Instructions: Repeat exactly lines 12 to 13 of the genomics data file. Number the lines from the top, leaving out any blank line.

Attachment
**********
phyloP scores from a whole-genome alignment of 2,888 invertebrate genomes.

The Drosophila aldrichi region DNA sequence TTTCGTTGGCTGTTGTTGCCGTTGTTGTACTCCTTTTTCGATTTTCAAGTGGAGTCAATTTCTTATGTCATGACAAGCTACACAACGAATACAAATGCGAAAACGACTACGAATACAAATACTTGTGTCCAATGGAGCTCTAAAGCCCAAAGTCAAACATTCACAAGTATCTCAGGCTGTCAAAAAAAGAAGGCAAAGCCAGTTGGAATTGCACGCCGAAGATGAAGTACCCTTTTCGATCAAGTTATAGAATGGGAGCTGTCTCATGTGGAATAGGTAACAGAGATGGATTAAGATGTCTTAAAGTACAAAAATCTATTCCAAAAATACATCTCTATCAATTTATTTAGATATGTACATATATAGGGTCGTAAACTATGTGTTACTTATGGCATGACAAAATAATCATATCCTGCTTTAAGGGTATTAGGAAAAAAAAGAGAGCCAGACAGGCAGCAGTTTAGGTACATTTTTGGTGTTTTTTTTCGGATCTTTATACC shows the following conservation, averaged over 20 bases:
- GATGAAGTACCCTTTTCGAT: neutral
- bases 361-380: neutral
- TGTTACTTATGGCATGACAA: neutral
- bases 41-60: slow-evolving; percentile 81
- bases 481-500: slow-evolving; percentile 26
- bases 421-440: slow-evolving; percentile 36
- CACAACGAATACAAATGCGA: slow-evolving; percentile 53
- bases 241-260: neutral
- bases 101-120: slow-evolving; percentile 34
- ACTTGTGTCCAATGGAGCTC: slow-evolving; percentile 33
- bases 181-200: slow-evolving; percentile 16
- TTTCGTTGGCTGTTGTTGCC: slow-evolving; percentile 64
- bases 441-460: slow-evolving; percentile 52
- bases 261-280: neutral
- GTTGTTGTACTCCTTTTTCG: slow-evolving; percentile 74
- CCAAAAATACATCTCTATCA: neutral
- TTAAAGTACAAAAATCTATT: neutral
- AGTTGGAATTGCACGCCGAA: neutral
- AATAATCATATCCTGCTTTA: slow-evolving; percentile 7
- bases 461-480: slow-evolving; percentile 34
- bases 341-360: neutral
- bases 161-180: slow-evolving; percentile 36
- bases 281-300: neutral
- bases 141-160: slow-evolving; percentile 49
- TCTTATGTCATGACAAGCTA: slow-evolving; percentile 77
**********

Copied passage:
- ACTTGTGTCCAATGGAGCTC: slow-evolving; percentile 33
- bases 181-200: slow-evolving; percentile 16